Dear Your Sharkliness,
Many months ago, you answered a question on the blog for me. I was going to a conference to read my opening pages to an agent and gain feedback from the agent and the other writers.
I went to the conference, pages in trembling hand. I took everyone's main advice, which was to sit there with my mouth shut and my ears open. Both agents I had the privilege to meet gave me similar feedback. I smiled, nodded, and took feverish notes. My fellow writers also gave advice (sometimes contradictory); I wrote it all down.
It should be noted that clearly some of the other attendees do NOT read the blog. They challenged each other and the agents. I tried not to visibly cringe. The agents were lovely. Their responses were something along the lines of, "I've been doing this for over a decade, and your word count is really too low, but maybe you are right and you are the exception." One person tried to shove a paper copy of his manuscript into an agent's hand. The agent politely gave him her card to refer to her submission requirements on her website. To her credit, she did not try to shove it up his nose.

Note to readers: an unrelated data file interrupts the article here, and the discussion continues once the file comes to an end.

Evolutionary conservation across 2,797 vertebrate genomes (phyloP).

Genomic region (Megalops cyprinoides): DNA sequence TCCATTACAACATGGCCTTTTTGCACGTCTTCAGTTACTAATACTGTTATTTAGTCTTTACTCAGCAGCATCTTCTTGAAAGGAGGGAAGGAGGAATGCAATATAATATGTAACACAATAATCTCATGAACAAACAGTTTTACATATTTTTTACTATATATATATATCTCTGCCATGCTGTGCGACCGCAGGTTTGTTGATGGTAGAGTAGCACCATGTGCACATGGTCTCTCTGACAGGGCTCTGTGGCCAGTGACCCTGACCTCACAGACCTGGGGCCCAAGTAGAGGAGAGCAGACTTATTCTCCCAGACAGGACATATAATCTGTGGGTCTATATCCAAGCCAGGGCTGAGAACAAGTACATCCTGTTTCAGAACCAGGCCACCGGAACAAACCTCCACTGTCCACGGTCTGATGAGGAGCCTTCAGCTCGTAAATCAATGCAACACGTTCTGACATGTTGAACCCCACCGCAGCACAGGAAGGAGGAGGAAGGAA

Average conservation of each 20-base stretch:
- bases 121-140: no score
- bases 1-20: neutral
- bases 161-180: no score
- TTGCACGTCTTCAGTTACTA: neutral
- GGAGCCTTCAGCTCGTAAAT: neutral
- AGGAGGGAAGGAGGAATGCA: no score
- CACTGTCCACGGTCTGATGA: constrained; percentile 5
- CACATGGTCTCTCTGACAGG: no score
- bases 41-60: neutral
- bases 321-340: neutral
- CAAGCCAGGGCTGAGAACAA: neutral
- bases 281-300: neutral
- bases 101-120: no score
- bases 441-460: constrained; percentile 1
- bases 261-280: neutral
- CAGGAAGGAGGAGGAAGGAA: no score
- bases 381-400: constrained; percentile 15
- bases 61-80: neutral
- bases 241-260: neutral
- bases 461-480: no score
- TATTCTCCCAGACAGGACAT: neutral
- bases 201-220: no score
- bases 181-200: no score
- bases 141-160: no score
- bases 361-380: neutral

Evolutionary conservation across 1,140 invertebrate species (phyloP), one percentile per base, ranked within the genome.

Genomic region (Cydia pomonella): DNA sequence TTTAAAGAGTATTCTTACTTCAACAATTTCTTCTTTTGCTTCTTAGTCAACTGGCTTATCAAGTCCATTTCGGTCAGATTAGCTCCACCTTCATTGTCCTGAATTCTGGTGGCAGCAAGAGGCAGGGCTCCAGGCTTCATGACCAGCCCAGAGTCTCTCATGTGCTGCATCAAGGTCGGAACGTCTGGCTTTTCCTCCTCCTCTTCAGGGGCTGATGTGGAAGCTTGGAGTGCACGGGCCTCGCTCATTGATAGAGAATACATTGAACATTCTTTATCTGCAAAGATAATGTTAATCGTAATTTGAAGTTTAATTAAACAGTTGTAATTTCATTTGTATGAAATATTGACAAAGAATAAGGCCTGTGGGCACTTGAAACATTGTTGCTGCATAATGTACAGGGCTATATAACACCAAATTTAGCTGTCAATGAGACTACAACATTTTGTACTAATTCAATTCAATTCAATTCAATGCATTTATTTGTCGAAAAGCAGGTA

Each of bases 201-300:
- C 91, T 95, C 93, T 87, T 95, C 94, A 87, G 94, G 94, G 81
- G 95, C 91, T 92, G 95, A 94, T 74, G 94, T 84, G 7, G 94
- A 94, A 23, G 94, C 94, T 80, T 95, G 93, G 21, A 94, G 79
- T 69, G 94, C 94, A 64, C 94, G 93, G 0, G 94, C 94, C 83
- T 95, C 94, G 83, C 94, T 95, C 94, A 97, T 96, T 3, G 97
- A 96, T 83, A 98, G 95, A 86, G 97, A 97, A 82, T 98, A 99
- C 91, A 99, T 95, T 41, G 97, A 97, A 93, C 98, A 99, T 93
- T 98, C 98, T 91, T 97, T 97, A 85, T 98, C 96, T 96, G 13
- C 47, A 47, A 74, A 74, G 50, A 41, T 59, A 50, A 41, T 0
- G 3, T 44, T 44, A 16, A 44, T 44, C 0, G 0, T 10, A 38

I queried the agents I met at the conference, after making changes. Both requested fulls. Both rejected the fulls. However, one gave me some lovely feedback. I realized I needed a break from that manuscript. I took some of the big picture advice I gained from the conference and wrote a new manuscript. I queried that, and signed with an amazing agent this week.
In conclusion: thank you Janet, for your advice and for this community. I understand why writers want to cry bitter tears into their shark fin soup, it is so difficult. (Or maybe that's just me.) But this has taught me, again, that publishing is a long game and persistence and humility can pay off in the long run.